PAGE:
2557  Article 38 provides that the adverse Power has the right to board the ship, but not to capture it or to seize the equipment carried. The object and purpose of Article 38 is to create a new category of protected vessels that are entitled to protection from attack, seizure or capture by the adverse Power. The article bears similarities to the concept of ‘cartel ship’, which is granted safe conduct by agreement between the belligerent Parties for the purpose of performing a specific function, in this case the conveyance of medical equipment.[27]
2558  The prohibition on attacking such vessels is not spelt out in Article 38, but is a necessary corollary of the protection granted to vessels transporting equipment intended exclusively for the treatment of the wounded and sick or the prevention of disease. During the time that they transport medical equipment, these vessels cannot be captured by an adverse Party and their equipment cannot be seized as legitimate booty of war. This represents a limitation of the traditionally recognized right to take and use freely any movable public property of the enemy as booty of war.[28]
2559  As mentioned in the commentary on Article 22, the prohibition of capture in the naval context applies to all acts of asserting control over a vessel to the exclusion of the flag State.[29] Usually, the capture of a vessel can be carried out by deploying a boarding team that will then exercise control over the ship and its crew.
2560  The right to board the ship remains open to the adverse Party. It can conduct searches on board and verify that the vessel only transports equipment intended for the treatment of the wounded and sick or for the prevention of disease. These searches should not, however, unduly delay the journey of such vessels, as this will hamper the delivery of essential goods or equipment for the care of the wounded and sick. Pursuant to Article 38(2), the right to verify the nature of the equipment carried is also granted to neutral observers, who can be placed on board such vessels through an agreement between the Parties.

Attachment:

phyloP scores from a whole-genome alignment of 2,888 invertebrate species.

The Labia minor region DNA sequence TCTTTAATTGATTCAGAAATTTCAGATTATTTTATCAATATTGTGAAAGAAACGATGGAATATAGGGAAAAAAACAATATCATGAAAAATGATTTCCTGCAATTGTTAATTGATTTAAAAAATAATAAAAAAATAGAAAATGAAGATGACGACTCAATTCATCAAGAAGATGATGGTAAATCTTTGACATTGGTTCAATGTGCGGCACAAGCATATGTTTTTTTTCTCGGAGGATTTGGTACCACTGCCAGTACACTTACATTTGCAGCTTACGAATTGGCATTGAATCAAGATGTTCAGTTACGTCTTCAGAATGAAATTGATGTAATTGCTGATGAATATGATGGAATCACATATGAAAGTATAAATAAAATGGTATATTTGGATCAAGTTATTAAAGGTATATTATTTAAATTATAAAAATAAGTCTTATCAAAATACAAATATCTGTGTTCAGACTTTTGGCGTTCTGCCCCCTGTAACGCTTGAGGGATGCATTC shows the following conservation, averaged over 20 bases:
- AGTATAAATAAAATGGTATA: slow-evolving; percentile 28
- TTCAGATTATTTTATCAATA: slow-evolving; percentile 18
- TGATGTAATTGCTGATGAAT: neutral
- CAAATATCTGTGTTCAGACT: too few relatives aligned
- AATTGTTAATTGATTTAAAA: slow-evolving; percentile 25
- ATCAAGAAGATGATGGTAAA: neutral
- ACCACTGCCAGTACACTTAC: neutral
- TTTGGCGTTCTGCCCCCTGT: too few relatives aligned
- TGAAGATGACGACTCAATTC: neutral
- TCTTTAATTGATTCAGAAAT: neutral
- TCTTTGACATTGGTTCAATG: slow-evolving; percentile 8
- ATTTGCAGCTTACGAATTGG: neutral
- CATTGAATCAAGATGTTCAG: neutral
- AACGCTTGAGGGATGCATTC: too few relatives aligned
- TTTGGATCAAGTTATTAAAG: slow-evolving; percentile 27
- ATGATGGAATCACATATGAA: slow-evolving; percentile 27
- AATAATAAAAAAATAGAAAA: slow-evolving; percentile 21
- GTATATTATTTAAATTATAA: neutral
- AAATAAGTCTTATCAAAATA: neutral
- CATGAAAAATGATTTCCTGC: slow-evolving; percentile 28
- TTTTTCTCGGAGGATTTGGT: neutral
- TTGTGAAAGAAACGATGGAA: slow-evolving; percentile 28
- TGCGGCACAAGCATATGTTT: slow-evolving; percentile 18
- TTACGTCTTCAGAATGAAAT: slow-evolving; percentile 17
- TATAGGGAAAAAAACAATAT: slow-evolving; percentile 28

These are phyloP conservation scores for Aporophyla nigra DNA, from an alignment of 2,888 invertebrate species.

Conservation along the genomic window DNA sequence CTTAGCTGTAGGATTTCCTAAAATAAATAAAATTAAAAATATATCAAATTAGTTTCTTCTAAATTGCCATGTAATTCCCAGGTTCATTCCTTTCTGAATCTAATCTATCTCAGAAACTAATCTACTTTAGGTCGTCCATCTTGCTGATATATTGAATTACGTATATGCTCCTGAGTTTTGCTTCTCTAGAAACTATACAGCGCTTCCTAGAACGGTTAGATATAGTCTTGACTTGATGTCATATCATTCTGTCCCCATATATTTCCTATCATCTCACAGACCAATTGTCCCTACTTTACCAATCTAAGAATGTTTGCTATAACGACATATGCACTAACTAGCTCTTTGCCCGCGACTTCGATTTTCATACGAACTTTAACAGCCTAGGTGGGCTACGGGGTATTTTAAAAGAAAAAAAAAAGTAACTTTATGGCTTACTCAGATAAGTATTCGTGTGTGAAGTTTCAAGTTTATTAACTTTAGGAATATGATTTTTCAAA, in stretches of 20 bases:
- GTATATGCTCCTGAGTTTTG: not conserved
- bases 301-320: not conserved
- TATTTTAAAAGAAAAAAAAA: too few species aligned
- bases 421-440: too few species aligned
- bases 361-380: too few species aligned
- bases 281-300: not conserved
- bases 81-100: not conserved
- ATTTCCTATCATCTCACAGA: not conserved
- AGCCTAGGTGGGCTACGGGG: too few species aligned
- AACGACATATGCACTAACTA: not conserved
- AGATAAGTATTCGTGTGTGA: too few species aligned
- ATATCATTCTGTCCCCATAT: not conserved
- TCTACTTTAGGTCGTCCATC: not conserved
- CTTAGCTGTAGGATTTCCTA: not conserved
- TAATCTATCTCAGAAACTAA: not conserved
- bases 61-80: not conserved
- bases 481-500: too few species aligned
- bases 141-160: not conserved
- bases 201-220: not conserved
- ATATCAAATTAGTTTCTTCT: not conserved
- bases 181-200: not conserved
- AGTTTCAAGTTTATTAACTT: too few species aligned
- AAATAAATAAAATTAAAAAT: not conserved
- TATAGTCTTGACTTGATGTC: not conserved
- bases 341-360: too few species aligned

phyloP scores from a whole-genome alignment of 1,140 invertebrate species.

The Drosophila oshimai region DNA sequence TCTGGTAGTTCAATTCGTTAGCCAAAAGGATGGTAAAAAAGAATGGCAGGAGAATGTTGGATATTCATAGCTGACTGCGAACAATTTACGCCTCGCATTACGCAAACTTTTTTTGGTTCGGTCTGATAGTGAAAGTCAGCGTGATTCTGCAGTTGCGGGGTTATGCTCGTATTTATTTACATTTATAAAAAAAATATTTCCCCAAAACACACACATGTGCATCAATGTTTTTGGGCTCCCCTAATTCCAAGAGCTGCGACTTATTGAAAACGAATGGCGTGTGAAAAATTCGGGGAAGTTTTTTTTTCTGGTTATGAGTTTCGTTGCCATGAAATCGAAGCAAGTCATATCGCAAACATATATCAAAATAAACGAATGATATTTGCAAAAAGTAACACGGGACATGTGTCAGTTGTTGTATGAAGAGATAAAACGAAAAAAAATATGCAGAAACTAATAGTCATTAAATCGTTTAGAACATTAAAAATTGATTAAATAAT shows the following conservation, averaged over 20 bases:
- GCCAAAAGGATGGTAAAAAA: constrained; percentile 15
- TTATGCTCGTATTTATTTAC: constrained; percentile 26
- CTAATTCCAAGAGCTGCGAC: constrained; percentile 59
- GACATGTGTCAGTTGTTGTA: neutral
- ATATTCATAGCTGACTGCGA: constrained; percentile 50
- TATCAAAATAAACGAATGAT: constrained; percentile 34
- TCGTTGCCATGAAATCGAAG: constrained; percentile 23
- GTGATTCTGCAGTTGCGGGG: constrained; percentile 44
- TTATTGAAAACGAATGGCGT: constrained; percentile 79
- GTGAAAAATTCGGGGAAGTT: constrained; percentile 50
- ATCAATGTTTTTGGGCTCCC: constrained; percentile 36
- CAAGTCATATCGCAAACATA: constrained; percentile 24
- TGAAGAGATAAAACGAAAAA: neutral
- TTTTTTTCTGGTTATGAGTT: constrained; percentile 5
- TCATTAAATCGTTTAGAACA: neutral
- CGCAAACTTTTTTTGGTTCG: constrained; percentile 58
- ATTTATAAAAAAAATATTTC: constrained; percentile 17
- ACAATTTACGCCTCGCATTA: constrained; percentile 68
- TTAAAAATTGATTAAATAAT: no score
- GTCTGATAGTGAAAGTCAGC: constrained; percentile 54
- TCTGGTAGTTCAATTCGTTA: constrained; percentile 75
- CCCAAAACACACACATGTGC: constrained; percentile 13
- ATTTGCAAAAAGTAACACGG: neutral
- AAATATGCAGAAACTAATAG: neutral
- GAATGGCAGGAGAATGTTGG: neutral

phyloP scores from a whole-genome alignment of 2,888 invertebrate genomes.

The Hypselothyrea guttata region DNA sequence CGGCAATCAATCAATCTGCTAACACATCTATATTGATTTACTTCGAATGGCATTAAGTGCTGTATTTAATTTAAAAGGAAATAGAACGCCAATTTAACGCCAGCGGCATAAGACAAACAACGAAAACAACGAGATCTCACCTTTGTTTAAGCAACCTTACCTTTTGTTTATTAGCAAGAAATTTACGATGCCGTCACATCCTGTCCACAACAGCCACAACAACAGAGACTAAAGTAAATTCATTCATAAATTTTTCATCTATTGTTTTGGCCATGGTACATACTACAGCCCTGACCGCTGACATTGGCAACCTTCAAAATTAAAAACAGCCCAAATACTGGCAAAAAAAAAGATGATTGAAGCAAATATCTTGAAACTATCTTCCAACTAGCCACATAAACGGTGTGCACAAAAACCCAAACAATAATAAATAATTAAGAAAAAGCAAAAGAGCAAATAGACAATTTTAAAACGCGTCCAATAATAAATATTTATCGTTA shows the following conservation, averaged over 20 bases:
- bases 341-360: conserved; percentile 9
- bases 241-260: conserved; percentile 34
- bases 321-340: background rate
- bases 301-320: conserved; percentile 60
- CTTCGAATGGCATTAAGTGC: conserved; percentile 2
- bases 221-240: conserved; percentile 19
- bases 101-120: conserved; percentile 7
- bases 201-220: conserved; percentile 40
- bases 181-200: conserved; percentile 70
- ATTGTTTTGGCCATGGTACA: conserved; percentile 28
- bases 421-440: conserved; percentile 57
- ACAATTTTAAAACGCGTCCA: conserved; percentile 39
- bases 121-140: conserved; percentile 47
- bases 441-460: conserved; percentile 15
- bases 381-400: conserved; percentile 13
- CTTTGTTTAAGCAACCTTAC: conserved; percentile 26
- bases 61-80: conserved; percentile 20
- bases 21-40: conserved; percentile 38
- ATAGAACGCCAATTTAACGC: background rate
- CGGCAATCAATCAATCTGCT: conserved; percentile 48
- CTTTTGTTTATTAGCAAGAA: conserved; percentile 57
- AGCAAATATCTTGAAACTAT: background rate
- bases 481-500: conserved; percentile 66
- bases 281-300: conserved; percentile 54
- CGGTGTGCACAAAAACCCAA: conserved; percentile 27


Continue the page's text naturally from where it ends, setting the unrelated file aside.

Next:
2561  Article 38 does not state whether or under what conditions protected vessels might lose that protection. In accordance with the logic underpinning the regime of protection of medical personnel and transports under the Geneva Conventions, it is submitted that the privileges conferred on vessels under Article 38 are conditional and can be lost if they engage in ‘acts harmful to the enemy’.[30] If this occurs, the adverse Party is no longer bound to confer protection. Similarly, should the vessel contain other items or goods not intended for the treatment of the wounded and sick or for the prevention of disease, the vessel could lose its protection under Article 38 and be open to capture or the seizure of its cargo.[31]
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D. Paragraph 2: Neutral observers placed on board to verify the equipment carried